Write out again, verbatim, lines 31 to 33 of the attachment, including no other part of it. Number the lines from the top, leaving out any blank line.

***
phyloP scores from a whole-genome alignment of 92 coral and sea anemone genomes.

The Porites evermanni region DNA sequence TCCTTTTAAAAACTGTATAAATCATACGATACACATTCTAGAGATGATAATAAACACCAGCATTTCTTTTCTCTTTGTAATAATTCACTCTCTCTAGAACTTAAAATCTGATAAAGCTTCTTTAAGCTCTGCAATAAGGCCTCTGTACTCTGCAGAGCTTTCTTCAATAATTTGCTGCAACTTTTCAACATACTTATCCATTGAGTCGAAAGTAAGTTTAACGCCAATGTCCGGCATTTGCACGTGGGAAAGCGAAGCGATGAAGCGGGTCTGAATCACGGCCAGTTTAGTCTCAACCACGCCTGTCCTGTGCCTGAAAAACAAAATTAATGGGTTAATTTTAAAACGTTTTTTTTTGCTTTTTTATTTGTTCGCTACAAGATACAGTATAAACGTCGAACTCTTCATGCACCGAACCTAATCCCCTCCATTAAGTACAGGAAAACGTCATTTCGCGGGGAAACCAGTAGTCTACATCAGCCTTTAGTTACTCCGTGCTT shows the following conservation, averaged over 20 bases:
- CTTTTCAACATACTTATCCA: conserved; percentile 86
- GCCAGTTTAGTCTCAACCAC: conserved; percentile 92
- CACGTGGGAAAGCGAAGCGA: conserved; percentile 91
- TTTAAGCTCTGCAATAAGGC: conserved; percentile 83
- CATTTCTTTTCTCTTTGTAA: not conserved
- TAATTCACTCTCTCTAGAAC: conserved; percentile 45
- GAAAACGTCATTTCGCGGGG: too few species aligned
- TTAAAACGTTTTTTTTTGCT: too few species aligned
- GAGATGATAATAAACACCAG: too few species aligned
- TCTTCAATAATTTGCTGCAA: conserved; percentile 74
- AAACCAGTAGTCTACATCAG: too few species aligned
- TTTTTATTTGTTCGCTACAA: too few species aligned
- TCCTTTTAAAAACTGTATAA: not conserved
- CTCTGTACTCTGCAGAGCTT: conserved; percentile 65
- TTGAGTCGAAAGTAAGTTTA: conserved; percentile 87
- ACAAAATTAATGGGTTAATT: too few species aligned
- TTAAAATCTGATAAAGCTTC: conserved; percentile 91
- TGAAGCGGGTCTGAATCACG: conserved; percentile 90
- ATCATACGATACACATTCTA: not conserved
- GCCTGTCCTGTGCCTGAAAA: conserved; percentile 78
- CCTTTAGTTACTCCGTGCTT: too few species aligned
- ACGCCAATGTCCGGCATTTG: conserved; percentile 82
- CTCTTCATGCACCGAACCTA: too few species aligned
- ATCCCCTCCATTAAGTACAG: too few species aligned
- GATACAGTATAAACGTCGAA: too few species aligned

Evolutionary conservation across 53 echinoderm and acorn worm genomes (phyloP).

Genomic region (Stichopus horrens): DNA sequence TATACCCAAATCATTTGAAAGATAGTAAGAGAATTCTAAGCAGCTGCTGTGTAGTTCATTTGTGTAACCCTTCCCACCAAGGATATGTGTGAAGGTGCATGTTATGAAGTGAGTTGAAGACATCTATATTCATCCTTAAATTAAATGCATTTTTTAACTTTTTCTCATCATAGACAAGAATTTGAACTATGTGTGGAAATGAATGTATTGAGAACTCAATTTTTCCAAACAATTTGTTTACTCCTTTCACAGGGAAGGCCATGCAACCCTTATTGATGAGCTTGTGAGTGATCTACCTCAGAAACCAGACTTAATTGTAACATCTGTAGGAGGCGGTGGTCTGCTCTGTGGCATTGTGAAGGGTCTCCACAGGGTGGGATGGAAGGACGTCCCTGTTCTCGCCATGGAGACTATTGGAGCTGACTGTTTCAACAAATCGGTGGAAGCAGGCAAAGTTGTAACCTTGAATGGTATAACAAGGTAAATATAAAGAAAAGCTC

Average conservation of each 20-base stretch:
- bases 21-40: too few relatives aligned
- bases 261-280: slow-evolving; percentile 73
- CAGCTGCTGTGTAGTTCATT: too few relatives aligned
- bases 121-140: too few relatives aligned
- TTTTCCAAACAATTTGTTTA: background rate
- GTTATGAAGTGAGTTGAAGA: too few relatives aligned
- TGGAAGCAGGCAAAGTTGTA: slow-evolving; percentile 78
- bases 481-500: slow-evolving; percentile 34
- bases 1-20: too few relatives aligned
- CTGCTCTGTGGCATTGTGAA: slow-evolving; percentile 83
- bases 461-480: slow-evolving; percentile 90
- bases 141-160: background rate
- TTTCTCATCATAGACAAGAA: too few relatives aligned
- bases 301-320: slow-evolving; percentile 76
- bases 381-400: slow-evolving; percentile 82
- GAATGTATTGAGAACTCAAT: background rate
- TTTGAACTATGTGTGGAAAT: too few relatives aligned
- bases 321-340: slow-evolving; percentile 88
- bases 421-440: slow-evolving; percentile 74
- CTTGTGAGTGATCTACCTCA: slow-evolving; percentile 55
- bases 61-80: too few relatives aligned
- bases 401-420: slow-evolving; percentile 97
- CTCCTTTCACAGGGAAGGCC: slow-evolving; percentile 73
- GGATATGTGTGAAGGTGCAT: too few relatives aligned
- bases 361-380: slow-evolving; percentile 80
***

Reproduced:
- bases 21-40: too few relatives aligned
- bases 261-280: slow-evolving; percentile 73
- CAGCTGCTGTGTAGTTCATT: too few relatives aligned